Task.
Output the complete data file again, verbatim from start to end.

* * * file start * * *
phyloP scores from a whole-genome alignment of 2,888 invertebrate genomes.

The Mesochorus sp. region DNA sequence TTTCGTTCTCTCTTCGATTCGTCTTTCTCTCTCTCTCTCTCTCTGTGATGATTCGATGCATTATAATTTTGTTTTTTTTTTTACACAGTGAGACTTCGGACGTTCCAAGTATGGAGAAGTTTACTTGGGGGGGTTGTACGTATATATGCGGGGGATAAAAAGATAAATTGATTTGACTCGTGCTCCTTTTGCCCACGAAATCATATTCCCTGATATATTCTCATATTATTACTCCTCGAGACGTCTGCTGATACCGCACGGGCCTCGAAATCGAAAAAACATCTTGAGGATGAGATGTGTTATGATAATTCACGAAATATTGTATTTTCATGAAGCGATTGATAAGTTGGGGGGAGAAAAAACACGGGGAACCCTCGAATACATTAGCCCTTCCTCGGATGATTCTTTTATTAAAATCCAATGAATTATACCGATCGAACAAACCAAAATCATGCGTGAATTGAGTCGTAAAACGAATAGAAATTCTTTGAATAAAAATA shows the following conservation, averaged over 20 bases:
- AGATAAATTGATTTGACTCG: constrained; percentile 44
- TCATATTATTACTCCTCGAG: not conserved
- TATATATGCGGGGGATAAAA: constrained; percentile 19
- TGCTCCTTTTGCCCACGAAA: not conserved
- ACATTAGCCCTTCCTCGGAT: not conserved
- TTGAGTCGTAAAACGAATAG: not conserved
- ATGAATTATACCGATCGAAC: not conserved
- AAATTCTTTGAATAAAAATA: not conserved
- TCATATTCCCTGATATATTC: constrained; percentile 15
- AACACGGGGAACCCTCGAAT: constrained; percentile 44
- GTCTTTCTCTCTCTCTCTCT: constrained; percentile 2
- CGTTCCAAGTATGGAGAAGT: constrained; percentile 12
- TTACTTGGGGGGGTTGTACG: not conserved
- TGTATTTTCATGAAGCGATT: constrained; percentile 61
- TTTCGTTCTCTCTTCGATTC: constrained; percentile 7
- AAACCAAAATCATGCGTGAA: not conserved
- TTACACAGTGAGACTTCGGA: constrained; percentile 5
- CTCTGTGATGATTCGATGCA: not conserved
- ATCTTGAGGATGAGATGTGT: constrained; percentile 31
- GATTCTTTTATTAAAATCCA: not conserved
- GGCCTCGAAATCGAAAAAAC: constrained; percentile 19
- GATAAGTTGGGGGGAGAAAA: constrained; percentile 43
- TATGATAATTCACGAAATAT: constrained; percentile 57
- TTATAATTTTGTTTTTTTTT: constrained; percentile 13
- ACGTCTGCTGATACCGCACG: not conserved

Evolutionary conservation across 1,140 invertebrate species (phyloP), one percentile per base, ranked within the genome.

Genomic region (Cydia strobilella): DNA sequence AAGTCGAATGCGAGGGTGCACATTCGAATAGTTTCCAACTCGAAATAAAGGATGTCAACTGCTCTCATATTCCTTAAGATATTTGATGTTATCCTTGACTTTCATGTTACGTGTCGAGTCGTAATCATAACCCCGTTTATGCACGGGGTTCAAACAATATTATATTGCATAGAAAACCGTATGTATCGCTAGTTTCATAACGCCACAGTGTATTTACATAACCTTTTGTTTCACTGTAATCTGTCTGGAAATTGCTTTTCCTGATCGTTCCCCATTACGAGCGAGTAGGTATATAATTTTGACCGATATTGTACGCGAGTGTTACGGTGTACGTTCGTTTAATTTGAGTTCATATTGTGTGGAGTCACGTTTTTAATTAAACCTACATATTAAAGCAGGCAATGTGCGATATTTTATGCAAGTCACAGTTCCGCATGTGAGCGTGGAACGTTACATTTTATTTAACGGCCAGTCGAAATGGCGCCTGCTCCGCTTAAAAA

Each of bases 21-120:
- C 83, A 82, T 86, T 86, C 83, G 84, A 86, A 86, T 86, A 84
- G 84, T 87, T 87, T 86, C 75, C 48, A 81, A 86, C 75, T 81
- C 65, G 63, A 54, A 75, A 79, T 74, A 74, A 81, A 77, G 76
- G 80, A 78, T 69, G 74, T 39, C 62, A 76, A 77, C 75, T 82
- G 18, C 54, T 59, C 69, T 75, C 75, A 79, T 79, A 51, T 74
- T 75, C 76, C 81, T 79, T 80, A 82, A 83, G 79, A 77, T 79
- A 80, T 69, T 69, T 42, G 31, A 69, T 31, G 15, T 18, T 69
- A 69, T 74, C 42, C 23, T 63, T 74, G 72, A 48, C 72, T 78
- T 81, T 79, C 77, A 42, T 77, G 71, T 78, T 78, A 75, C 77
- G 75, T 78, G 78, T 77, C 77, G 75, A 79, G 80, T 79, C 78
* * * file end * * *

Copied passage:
phyloP scores from a whole-genome alignment of 2,888 invertebrate genomes.

The Mesochorus sp. region DNA sequence TTTCGTTCTCTCTTCGATTCGTCTTTCTCTCTCTCTCTCTCTCTGTGATGATTCGATGCATTATAATTTTGTTTTTTTTTTTACACAGTGAGACTTCGGACGTTCCAAGTATGGAGAAGTTTACTTGGGGGGGTTGTACGTATATATGCGGGGGATAAAAAGATAAATTGATTTGACTCGTGCTCCTTTTGCCCACGAAATCATATTCCCTGATATATTCTCATATTATTACTCCTCGAGACGTCTGCTGATACCGCACGGGCCTCGAAATCGAAAAAACATCTTGAGGATGAGATGTGTTATGATAATTCACGAAATATTGTATTTTCATGAAGCGATTGATAAGTTGGGGGGAGAAAAAACACGGGGAACCCTCGAATACATTAGCCCTTCCTCGGATGATTCTTTTATTAAAATCCAATGAATTATACCGATCGAACAAACCAAAATCATGCGTGAATTGAGTCGTAAAACGAATAGAAATTCTTTGAATAAAAATA shows the following conservation, averaged over 20 bases:
- AGATAAATTGATTTGACTCG: constrained; percentile 44
- TCATATTATTACTCCTCGAG: not conserved
- TATATATGCGGGGGATAAAA: constrained; percentile 19
- TGCTCCTTTTGCCCACGAAA: not conserved
- ACATTAGCCCTTCCTCGGAT: not conserved
- TTGAGTCGTAAAACGAATAG: not conserved
- ATGAATTATACCGATCGAAC: not conserved
- AAATTCTTTGAATAAAAATA: not conserved
- TCATATTCCCTGATATATTC: constrained; percentile 15
- AACACGGGGAACCCTCGAAT: constrained; percentile 44
- GTCTTTCTCTCTCTCTCTCT: constrained; percentile 2
- CGTTCCAAGTATGGAGAAGT: constrained; percentile 12
- TTACTTGGGGGGGTTGTACG: not conserved
- TGTATTTTCATGAAGCGATT: constrained; percentile 61
- TTTCGTTCTCTCTTCGATTC: constrained; percentile 7
- AAACCAAAATCATGCGTGAA: not conserved
- TTACACAGTGAGACTTCGGA: constrained; percentile 5
- CTCTGTGATGATTCGATGCA: not conserved
- ATCTTGAGGATGAGATGTGT: constrained; percentile 31
- GATTCTTTTATTAAAATCCA: not conserved
- GGCCTCGAAATCGAAAAAAC: constrained; percentile 19
- GATAAGTTGGGGGGAGAAAA: constrained; percentile 43
- TATGATAATTCACGAAATAT: constrained; percentile 57
- TTATAATTTTGTTTTTTTTT: constrained; percentile 13
- ACGTCTGCTGATACCGCACG: not conserved

Evolutionary conservation across 1,140 invertebrate species (phyloP), one percentile per base, ranked within the genome.

Genomic region (Cydia strobilella): DNA sequence AAGTCGAATGCGAGGGTGCACATTCGAATAGTTTCCAACTCGAAATAAAGGATGTCAACTGCTCTCATATTCCTTAAGATATTTGATGTTATCCTTGACTTTCATGTTACGTGTCGAGTCGTAATCATAACCCCGTTTATGCACGGGGTTCAAACAATATTATATTGCATAGAAAACCGTATGTATCGCTAGTTTCATAACGCCACAGTGTATTTACATAACCTTTTGTTTCACTGTAATCTGTCTGGAAATTGCTTTTCCTGATCGTTCCCCATTACGAGCGAGTAGGTATATAATTTTGACCGATATTGTACGCGAGTGTTACGGTGTACGTTCGTTTAATTTGAGTTCATATTGTGTGGAGTCACGTTTTTAATTAAACCTACATATTAAAGCAGGCAATGTGCGATATTTTATGCAAGTCACAGTTCCGCATGTGAGCGTGGAACGTTACATTTTATTTAACGGCCAGTCGAAATGGCGCCTGCTCCGCTTAAAAA

Each of bases 21-120:
- C 83, A 82, T 86, T 86, C 83, G 84, A 86, A 86, T 86, A 84
- G 84, T 87, T 87, T 86, C 75, C 48, A 81, A 86, C 75, T 81
- C 65, G 63, A 54, A 75, A 79, T 74, A 74, A 81, A 77, G 76
- G 80, A 78, T 69, G 74, T 39, C 62, A 76, A 77, C 75, T 82
- G 18, C 54, T 59, C 69, T 75, C 75, A 79, T 79, A 51, T 74
- T 75, C 76, C 81, T 79, T 80, A 82, A 83, G 79, A 77, T 79
- A 80, T 69, T 69, T 42, G 31, A 69, T 31, G 15, T 18, T 69
- A 69, T 74, C 42, C 23, T 63, T 74, G 72, A 48, C 72, T 78
- T 81, T 79, C 77, A 42, T 77, G 71, T 78, T 78, A 75, C 77
- G 75, T 78, G 78, T 77, C 77, G 75, A 79, G 80, T 79, C 78